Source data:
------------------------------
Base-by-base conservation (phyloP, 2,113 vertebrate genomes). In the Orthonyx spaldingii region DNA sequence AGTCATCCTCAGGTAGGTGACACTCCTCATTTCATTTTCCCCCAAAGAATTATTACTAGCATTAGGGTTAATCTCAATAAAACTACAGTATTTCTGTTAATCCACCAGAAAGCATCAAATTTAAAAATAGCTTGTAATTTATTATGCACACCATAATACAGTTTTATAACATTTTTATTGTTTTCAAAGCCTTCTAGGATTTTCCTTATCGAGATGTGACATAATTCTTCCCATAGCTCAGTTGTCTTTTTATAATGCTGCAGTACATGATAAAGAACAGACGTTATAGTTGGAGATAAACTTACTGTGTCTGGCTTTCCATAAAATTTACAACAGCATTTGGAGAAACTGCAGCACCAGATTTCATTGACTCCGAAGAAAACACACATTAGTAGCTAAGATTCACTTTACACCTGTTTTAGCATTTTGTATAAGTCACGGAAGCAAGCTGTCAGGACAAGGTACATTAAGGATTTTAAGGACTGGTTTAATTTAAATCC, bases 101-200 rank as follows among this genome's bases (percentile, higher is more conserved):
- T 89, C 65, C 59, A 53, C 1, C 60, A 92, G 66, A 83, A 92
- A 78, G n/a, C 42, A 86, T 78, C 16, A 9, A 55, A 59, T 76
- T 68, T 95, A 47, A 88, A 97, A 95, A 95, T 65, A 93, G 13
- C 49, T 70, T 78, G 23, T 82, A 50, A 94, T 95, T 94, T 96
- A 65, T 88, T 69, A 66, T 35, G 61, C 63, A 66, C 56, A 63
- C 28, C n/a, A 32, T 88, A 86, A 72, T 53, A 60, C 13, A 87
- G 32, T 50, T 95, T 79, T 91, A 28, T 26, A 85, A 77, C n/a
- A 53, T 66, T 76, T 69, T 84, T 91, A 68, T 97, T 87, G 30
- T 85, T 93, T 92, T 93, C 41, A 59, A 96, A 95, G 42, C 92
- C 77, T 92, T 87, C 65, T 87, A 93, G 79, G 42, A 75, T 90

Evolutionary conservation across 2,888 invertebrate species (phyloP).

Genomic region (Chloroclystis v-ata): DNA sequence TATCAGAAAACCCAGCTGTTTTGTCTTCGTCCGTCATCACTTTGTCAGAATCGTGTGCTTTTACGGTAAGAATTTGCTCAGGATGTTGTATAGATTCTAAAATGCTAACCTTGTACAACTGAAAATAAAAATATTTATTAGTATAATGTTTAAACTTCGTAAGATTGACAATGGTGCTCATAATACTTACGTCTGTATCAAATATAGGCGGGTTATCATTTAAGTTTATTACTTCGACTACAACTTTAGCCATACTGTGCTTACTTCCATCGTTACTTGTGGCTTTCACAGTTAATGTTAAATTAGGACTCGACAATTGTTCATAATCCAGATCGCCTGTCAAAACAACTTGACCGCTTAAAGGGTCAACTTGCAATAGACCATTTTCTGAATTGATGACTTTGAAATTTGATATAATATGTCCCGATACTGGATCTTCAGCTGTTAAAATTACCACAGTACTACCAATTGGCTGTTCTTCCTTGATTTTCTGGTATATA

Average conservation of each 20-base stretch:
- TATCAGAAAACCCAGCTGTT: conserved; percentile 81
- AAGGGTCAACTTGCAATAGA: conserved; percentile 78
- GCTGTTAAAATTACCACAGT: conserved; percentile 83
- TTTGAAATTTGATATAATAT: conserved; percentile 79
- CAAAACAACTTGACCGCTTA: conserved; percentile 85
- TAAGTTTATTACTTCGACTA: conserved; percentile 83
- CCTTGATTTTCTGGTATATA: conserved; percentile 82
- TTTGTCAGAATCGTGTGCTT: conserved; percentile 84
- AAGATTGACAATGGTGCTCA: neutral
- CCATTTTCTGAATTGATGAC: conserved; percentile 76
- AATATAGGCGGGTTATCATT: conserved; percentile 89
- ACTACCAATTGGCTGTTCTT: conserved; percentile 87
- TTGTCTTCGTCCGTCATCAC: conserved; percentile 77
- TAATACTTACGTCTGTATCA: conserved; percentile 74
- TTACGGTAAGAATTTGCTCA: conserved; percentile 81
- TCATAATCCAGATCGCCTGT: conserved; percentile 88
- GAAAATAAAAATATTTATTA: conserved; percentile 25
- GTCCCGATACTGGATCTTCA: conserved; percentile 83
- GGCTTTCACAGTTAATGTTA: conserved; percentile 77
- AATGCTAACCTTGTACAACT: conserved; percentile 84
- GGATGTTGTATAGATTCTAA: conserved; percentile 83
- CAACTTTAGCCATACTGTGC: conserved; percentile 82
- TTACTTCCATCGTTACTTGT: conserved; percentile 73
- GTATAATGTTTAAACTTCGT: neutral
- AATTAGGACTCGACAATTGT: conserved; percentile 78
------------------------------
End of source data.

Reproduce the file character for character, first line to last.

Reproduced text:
Base-by-base conservation (phyloP, 2,113 vertebrate genomes). In the Orthonyx spaldingii region DNA sequence AGTCATCCTCAGGTAGGTGACACTCCTCATTTCATTTTCCCCCAAAGAATTATTACTAGCATTAGGGTTAATCTCAATAAAACTACAGTATTTCTGTTAATCCACCAGAAAGCATCAAATTTAAAAATAGCTTGTAATTTATTATGCACACCATAATACAGTTTTATAACATTTTTATTGTTTTCAAAGCCTTCTAGGATTTTCCTTATCGAGATGTGACATAATTCTTCCCATAGCTCAGTTGTCTTTTTATAATGCTGCAGTACATGATAAAGAACAGACGTTATAGTTGGAGATAAACTTACTGTGTCTGGCTTTCCATAAAATTTACAACAGCATTTGGAGAAACTGCAGCACCAGATTTCATTGACTCCGAAGAAAACACACATTAGTAGCTAAGATTCACTTTACACCTGTTTTAGCATTTTGTATAAGTCACGGAAGCAAGCTGTCAGGACAAGGTACATTAAGGATTTTAAGGACTGGTTTAATTTAAATCC, bases 101-200 rank as follows among this genome's bases (percentile, higher is more conserved):
- T 89, C 65, C 59, A 53, C 1, C 60, A 92, G 66, A 83, A 92
- A 78, G n/a, C 42, A 86, T 78, C 16, A 9, A 55, A 59, T 76
- T 68, T 95, A 47, A 88, A 97, A 95, A 95, T 65, A 93, G 13
- C 49, T 70, T 78, G 23, T 82, A 50, A 94, T 95, T 94, T 96
- A 65, T 88, T 69, A 66, T 35, G 61, C 63, A 66, C 56, A 63
- C 28, C n/a, A 32, T 88, A 86, A 72, T 53, A 60, C 13, A 87
- G 32, T 50, T 95, T 79, T 91, A 28, T 26, A 85, A 77, C n/a
- A 53, T 66, T 76, T 69, T 84, T 91, A 68, T 97, T 87, G 30
- T 85, T 93, T 92, T 93, C 41, A 59, A 96, A 95, G 42, C 92
- C 77, T 92, T 87, C 65, T 87, A 93, G 79, G 42, A 75, T 90

Evolutionary conservation across 2,888 invertebrate species (phyloP).

Genomic region (Chloroclystis v-ata): DNA sequence TATCAGAAAACCCAGCTGTTTTGTCTTCGTCCGTCATCACTTTGTCAGAATCGTGTGCTTTTACGGTAAGAATTTGCTCAGGATGTTGTATAGATTCTAAAATGCTAACCTTGTACAACTGAAAATAAAAATATTTATTAGTATAATGTTTAAACTTCGTAAGATTGACAATGGTGCTCATAATACTTACGTCTGTATCAAATATAGGCGGGTTATCATTTAAGTTTATTACTTCGACTACAACTTTAGCCATACTGTGCTTACTTCCATCGTTACTTGTGGCTTTCACAGTTAATGTTAAATTAGGACTCGACAATTGTTCATAATCCAGATCGCCTGTCAAAACAACTTGACCGCTTAAAGGGTCAACTTGCAATAGACCATTTTCTGAATTGATGACTTTGAAATTTGATATAATATGTCCCGATACTGGATCTTCAGCTGTTAAAATTACCACAGTACTACCAATTGGCTGTTCTTCCTTGATTTTCTGGTATATA

Average conservation of each 20-base stretch:
- TATCAGAAAACCCAGCTGTT: conserved; percentile 81
- AAGGGTCAACTTGCAATAGA: conserved; percentile 78
- GCTGTTAAAATTACCACAGT: conserved; percentile 83
- TTTGAAATTTGATATAATAT: conserved; percentile 79
- CAAAACAACTTGACCGCTTA: conserved; percentile 85
- TAAGTTTATTACTTCGACTA: conserved; percentile 83
- CCTTGATTTTCTGGTATATA: conserved; percentile 82
- TTTGTCAGAATCGTGTGCTT: conserved; percentile 84
- AAGATTGACAATGGTGCTCA: neutral
- CCATTTTCTGAATTGATGAC: conserved; percentile 76
- AATATAGGCGGGTTATCATT: conserved; percentile 89
- ACTACCAATTGGCTGTTCTT: conserved; percentile 87
- TTGTCTTCGTCCGTCATCAC: conserved; percentile 77
- TAATACTTACGTCTGTATCA: conserved; percentile 74
- TTACGGTAAGAATTTGCTCA: conserved; percentile 81
- TCATAATCCAGATCGCCTGT: conserved; percentile 88
- GAAAATAAAAATATTTATTA: conserved; percentile 25
- GTCCCGATACTGGATCTTCA: conserved; percentile 83
- GGCTTTCACAGTTAATGTTA: conserved; percentile 77
- AATGCTAACCTTGTACAACT: conserved; percentile 84
- GGATGTTGTATAGATTCTAA: conserved; percentile 83
- CAACTTTAGCCATACTGTGC: conserved; percentile 82
- TTACTTCCATCGTTACTTGT: conserved; percentile 73
- GTATAATGTTTAAACTTCGT: neutral
- AATTAGGACTCGACAATTGT: conserved; percentile 78